In this study, education level was related to patients’ psychological and sexual needs. This may be because higher levels of education improve a patient’s self-efficacy and self-regulation ability. However, the evidence supporting the findings is limited. Our study finds that farmers have greater information needs than businessmen, similar to a previous study [46]. This may be partially explained by businessmen having greater access to social resources and additional channels to obtain information, than farmers. Further rigorous study is required to verify these findings.

Our research finds that the unmet needs of AL patients with other diseases, are greater than those of AL patients without other diseases, which is consistent with a previous study [47]. The results also indicate that the duration of the disease may affect unmet SCNs in consolidation and strengthening, which is consistent with a previous study [48]. Patients with fewer than two courses of chemotherapy show more unmet SCNs, which may be partially explained by the higher uncertainty of the disease experienced by patients during initial treatment, as it may raise concerns about the side effects. In this study, patients undergoing induced remission were at higher risk of unmet SCNs than those undergoing consolidation. Most patients with health system and information needs had relatively long disease courses (>6 months), which conflicts with a previous study [13]. Therefore, the evidence for a relationship between the disease course and adult AL patients, and unmet SCNs, requires further validation.

The relationship between unmet SCNs and QoL in adult AL patients

Understanding the relationship between unmet supportive care needs and QoL, in adult AL patients, is a stepping stone to improving QoL [24]. This study shows that all domains of a patient’s unmet SCNs negatively correlate with QoL (excluding social/family status) and overall QoL. Although cancer patients’ QoL is influenced by the burden of disease-related symptoms and distress [37], unmet SCNs may partially explain the variance in QoL for adult AL patients. The more patients have unmet needs, the worse their QoL, as found by a previous study [49]. Additionally, the characteristics of susceptibility to recurrence, financial burden and high mortality, impair the mental health of patients and exacerbate their psychological needs. High levels of impaired physical and psychological unmet needs can severely affect a patient’s QoL [50]. One study suggests that clinicians can use needs assessment tools to assess patients’ QoL [51]. Early assessment of unmet supportive care needs and the provision of appropriate services can enhance patient QoL [52].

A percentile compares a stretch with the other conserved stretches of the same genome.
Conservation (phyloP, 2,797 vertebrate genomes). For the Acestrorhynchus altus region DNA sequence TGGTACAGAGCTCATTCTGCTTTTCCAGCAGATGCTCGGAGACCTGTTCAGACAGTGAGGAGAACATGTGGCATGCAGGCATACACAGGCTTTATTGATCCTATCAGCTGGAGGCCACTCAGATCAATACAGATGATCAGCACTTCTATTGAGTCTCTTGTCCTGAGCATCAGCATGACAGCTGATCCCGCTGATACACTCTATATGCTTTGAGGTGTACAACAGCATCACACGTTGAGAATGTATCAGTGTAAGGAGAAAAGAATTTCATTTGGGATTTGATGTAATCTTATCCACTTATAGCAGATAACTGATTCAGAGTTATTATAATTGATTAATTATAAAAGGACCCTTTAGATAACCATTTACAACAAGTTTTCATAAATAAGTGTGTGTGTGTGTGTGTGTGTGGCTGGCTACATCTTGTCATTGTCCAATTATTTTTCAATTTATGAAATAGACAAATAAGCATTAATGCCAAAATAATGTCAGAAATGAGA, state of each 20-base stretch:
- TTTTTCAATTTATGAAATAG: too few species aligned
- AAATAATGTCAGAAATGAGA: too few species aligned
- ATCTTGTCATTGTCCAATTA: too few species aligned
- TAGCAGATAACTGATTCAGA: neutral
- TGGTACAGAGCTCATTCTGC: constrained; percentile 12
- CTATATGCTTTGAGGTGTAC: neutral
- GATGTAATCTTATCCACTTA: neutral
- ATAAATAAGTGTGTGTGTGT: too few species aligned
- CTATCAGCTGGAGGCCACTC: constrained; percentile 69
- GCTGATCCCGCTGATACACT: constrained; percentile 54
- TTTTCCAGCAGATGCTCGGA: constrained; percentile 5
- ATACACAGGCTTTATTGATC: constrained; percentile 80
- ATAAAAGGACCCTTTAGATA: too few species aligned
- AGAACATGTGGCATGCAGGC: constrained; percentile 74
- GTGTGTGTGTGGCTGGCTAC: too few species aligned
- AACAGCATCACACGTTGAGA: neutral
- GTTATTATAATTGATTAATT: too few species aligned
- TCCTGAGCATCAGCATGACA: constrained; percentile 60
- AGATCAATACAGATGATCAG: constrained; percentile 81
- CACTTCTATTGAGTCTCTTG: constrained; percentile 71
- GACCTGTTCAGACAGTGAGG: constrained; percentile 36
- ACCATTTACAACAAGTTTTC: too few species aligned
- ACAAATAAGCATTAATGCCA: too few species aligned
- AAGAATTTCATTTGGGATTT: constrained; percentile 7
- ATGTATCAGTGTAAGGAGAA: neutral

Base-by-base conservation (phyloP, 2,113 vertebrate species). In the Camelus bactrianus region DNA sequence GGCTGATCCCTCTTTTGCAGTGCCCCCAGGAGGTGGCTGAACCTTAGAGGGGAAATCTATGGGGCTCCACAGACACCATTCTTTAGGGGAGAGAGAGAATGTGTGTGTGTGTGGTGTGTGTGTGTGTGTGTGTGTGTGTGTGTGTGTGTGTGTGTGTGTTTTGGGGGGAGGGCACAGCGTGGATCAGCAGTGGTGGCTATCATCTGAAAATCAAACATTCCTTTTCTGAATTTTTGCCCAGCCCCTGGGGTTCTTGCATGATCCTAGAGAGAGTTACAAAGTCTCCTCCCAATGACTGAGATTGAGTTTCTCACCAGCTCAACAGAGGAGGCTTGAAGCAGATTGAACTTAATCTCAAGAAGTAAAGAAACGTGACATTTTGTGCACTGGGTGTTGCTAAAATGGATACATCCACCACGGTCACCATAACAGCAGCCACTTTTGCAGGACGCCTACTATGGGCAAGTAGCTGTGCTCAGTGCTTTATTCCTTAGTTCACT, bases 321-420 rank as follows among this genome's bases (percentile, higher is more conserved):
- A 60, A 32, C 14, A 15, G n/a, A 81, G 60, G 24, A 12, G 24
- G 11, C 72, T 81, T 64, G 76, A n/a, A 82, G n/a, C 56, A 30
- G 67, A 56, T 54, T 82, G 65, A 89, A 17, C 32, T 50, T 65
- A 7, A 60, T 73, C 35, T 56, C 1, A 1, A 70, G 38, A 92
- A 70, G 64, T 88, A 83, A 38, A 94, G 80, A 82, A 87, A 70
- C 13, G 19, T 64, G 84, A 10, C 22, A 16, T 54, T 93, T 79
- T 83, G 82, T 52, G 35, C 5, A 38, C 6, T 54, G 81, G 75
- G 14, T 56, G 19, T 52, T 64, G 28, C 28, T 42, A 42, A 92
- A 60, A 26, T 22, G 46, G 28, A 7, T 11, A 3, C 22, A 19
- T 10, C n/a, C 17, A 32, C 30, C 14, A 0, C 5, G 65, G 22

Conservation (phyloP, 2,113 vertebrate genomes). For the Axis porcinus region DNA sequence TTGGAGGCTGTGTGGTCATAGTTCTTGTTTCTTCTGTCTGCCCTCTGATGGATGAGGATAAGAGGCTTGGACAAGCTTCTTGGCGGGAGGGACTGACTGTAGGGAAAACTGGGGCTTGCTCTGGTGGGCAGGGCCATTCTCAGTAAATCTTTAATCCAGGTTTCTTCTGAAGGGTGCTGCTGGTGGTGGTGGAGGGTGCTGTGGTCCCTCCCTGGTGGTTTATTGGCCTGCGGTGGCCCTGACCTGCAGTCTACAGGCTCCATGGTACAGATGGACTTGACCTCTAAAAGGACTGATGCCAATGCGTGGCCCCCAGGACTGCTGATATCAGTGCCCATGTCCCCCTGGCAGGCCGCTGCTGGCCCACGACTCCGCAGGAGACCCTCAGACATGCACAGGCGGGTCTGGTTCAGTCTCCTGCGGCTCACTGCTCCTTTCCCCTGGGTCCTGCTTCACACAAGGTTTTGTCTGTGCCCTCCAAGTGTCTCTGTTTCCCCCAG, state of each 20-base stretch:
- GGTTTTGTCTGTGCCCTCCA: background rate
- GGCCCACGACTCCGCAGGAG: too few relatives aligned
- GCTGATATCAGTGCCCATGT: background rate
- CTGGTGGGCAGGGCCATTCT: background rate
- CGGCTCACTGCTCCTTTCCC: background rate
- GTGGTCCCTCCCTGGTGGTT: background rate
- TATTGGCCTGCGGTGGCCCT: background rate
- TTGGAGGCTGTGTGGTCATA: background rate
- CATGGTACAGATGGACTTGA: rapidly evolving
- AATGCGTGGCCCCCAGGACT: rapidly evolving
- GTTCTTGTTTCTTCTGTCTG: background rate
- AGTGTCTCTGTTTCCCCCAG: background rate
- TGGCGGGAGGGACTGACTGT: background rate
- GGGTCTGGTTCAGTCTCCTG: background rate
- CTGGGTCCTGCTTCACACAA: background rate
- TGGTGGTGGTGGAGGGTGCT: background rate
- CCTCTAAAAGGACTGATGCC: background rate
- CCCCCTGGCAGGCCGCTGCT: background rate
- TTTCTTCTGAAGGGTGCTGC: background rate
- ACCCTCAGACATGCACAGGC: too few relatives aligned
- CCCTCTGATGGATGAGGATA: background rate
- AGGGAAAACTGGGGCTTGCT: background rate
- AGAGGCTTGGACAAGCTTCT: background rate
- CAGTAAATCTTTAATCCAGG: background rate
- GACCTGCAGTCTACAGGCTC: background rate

In summary, understanding the current unmet SCNs of patients can be a screening problem for patients, improving medical services and providing progress on the development of clinical care decisions and interventions [53]. Although the mechanisms of interaction between unmet SCNs and QoL are unclear, studies have shown that interventions for unmet SCNs in adult AL patients may be an effective method to improve their QoL [54]. The results of this study cannot be generalized to other types of cancer patients, who are entitled to a different cultural backgrounds and social security benefits.

Study limitations

First, this study was conducted at three tertiary hospitals in Fuzhou, which may lead to institutional bias and limit the generality of the findings. Second, the study design is cross-sectional and may not be representative of the overall unmet SCNs of adult AL cancer patients in China. The cross-sectional design cannot establish causality. Third, patients’ unmet SCNs may be influenced by different cultural backgrounds and medical systems, limiting the generality of the result to populations of patients with other types of cancer. Finally, patients’ responses to unmet SCNs and QoL may be influenced by treatment regimens, side effects of chemotherapy, stressful life events, mental health at the time, and satisfaction with medical care.